1. In any context, there are sound principles to help you translate the Bible into action. If, like me, you are basically an Anglophone but working with francophone people, the french translation is a great help.

2. In any context and including the West, it’s a great summary in simple language of key concepts of missiology and ministryt

3. It’s great to think about everyday ministry through new eyes. Pastor Simon’s situation is a million miles from my own: but the obstacles in people’s hearts and in his own are not really that different; and his resources are the same – biblical wisdom and good Christian friends.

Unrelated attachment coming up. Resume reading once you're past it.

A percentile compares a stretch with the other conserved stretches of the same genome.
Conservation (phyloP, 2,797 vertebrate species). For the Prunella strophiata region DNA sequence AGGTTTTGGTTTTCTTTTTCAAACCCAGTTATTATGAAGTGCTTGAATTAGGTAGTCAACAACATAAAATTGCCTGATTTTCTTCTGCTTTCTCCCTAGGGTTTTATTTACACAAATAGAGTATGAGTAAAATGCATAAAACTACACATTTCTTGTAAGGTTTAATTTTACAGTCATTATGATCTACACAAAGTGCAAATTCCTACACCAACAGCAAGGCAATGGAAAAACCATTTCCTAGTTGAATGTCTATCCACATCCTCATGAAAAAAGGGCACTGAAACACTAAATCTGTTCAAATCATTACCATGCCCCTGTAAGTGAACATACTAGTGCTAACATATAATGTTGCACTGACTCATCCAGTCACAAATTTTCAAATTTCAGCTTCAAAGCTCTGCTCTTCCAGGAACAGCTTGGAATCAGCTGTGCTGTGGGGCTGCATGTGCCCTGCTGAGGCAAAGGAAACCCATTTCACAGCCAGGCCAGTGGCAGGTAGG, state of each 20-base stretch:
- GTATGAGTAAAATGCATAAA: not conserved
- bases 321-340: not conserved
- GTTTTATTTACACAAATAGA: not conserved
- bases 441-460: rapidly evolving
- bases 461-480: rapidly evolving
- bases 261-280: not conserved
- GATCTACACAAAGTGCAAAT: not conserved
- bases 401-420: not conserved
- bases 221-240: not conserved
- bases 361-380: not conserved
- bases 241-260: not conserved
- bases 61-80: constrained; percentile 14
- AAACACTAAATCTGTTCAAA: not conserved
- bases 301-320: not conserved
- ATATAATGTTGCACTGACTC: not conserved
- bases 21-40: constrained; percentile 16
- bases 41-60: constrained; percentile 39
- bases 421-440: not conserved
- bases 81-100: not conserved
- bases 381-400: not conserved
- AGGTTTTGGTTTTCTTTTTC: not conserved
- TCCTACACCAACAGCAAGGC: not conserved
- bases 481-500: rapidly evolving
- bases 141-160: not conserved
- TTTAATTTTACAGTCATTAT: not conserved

There must be more to life than this!


I’m not very good at reading Christians books that others have chosen for me. I like to pick my own books, thank you very much. I strongly prefer deciding which problems will be addressed in print.


You might imagine my feelings when I was given a copy of There Must be More to Life than this: How to EXPERIENCE the God of the Bible in Everyday Life, by Barrie Lawrence (New Wine Press, 2012). What does my family think my life is missing that they should present me with this? Nevertheless, family diplomacy dictates that I should read, and this I have done.

Barrie Lawrence is a dentist (now retired) and more important, a Christian (still active) who came to a vibrant faith as a young student. He tells the story of his life and adventures in the first half of the book, and devotes the remainder to helping the reader share Barrie’s great Christian experience.